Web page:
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Ultrasound-guided transmuscular quadratus lumborum block for elective cesarean section significantly reduces postoperative opioid consumption and prolongs time to first opioid request: a double-blind randomized trial
  1. Christian K Hansen1,
  2. Mette Dam1,
  3. Gudny E Steingrimsdottir1,
  4. Gunnar Hellmund Laier2,
  5. Morten Lebech3,
  6. Troels Dirch Poulsen1,
  7. Vincent W S Chan4,
  8. Morné Wolmarans5,
  9. Thomas Fichtner Bendtsen6 and
  10. Jens Børglum1
  1. 1 Department of Anesthesiology, Zealand University Hospital, Roskilde, Denmark
  2. 2 Region Zealand, Sorø, Denmark
  3. 3 Department of Gynecology and Obstetrics, Zealand University Hospital, Roskilde, Denmark
  4. 4 Anesthesia, Toronto Western Hospital, Toronto, Ontario, Canada
  5. 5 Anaesthesiology, Norfolk and Norwich University Hospital NHS Trust, Norwich, UK
  6. 6 Anesthesiology, Aarhus Universitetshospital, Aarhus, Denmark
  1. Correspondence to Dr Jens Børglum, Department of Anesthesiology, Zealand University Hospital, University of Copenhagen, DK-4000 Roskilde, Denmark; jens.borglum{at}gmail.com

Abstract

Background Elective cesarean section (ECS) can cause moderate to severe pain that often requires opioid administration. To enhance maternal recovery, and promote mother and baby interaction, it is important to reduce postoperative pain and opioid consumption. Various regional anesthesia techniques have been implemented to improve postoperative pain management following ECS. This study aimed to investigate the efficacy of bilateral ultrasound-guided transmuscular quadratus lumborum (TQL) block on reducing postoperative opioid consumption following ECS.

Methods A randomized double-blind trial with concealed allocation was conducted in 72 parturients who received bilateral TQL block with either 30 mL ropivacaine 0.375% or saline. TQL block injectate was deposited in the interfascial plane between the quadratus lumborum and psoas major muscles, posterior to the transversalis fascia. Primary outcome was opioid consumption, which was recorded electronically. Pain scores and time to first opioid request were also evaluated.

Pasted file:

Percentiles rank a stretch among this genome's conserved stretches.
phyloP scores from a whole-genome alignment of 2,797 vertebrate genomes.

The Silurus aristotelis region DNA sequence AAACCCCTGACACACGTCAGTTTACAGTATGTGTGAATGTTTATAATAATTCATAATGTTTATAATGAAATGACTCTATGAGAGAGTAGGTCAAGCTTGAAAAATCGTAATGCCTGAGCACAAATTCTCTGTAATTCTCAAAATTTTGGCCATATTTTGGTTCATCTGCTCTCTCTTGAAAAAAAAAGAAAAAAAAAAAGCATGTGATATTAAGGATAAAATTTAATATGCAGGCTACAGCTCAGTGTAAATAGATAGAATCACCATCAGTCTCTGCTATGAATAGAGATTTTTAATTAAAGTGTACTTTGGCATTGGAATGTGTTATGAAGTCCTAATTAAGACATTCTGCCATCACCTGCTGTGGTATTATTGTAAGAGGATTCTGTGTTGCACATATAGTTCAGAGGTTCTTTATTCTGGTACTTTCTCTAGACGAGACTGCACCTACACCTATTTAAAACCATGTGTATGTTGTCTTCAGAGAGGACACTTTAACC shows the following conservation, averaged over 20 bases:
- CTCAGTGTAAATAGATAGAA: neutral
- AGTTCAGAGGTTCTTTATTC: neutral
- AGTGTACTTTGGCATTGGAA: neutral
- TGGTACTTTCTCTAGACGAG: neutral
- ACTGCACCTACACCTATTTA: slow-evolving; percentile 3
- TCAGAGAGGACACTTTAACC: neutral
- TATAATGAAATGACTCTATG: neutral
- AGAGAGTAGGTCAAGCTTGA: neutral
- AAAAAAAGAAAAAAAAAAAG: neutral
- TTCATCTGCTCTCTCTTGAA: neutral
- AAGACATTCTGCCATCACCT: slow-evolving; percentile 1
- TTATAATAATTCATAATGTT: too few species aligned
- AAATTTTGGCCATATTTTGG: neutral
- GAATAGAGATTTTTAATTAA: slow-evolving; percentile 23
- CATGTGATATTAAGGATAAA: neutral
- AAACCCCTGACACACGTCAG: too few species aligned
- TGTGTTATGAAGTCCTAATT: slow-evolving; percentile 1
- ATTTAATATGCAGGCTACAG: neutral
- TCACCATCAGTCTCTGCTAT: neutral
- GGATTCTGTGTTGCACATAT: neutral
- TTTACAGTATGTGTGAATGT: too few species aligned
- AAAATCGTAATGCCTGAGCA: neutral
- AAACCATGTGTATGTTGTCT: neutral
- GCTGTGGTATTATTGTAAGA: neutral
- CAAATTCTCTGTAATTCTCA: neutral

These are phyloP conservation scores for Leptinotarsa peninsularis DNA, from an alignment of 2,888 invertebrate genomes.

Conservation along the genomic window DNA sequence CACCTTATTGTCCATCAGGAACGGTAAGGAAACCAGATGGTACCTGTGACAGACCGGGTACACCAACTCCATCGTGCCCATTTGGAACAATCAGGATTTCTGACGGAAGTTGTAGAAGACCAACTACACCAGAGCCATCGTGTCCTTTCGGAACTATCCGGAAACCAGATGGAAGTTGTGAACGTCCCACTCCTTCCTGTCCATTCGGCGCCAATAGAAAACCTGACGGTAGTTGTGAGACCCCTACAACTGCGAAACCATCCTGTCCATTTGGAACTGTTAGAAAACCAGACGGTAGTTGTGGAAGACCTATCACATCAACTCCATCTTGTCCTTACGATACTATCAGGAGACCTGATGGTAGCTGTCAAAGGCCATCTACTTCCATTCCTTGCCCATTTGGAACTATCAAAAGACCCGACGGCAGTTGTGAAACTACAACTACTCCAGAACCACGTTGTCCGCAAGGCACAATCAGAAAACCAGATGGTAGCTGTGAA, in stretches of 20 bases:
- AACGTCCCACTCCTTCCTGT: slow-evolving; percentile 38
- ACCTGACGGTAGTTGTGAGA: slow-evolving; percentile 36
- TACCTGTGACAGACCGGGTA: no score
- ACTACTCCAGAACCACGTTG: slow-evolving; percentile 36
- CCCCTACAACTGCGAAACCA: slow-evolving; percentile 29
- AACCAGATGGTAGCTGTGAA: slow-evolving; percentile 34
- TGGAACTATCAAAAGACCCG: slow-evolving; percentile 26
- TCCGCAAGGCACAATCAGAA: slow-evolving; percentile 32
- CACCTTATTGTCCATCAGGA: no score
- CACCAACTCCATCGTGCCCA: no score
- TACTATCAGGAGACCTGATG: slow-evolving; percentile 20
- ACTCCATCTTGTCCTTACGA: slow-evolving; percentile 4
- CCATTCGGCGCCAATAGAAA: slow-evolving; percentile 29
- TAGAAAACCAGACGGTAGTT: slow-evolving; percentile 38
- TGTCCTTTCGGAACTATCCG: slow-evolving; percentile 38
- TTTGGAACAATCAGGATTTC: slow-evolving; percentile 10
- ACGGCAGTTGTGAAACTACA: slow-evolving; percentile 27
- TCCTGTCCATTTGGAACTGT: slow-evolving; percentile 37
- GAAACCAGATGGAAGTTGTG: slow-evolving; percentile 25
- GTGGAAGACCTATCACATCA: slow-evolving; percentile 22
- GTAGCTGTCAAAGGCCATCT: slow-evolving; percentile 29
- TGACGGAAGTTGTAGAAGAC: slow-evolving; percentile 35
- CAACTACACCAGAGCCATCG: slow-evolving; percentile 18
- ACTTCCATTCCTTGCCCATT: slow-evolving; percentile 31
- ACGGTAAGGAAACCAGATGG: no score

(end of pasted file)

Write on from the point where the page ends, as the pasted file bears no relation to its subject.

Results Opioid consumption (oral morphine equivalents, OME) was significantly reduced in group ropivacaine (GRO) in the first 24 hours compared with group saline (65 mg OME vs 94 mg OME) with a mean difference of 29 mg OME; 95% CI 3 to 55, p<0.03. Time to first opioid request was significantly prolonged in GRO, p<0.003. Numerical rating scale pain scores were significantly lower in GRO in the first 6 hours after surgery, p<0.03.

Conclusions Bilateral TQL block significantly reduced 24 hours’ opioid consumption. Further, we observed significant prolongation in time to first opioid, and significant reduction of pain during the first 6 postoperative hours.

  • truncal blocks
  • postoperative pain
  • obstetrics
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Footnotes

  • Contributors CKH, JB: planning, conducting, reporting, conception, design, acquisition of data, data analysis, interpretation of data and writing of the manuscript. MD: conducting, acquisition of data and writing of the manuscript. GES, ML, TRD: conception, design and writing of the manuscript. GHL: data analysis, interpretation of data and writing of the manuscript. VWSC, MW: interpretation of data and writing of the manuscript. TFB: planning, conception, design, interpretation of data and writing of the manuscript.

  • Funding This work was supported by the Department of Anesthesiology and Intensive Care Medicine, Zealand University Hospital, University of Copenhagen, Denmark, and by the Research Foundation of Region Zealand.

  • Competing interests None declared.

  • Patient consent for publication Not required.

  • Ethics approval Ethical approval was obtained from the regional ethics committee of Region Zealand, Denmark (2017/SJ-594). The study was approved by the Danish Medicines Agency (EudraCT 2016-004594-41) and the Danish Data Protection Agency (REG-004-2017).

  • Provenance and peer review Not commissioned; externally peer reviewed.

  • Data availability statement Data are available upon reasonable request.

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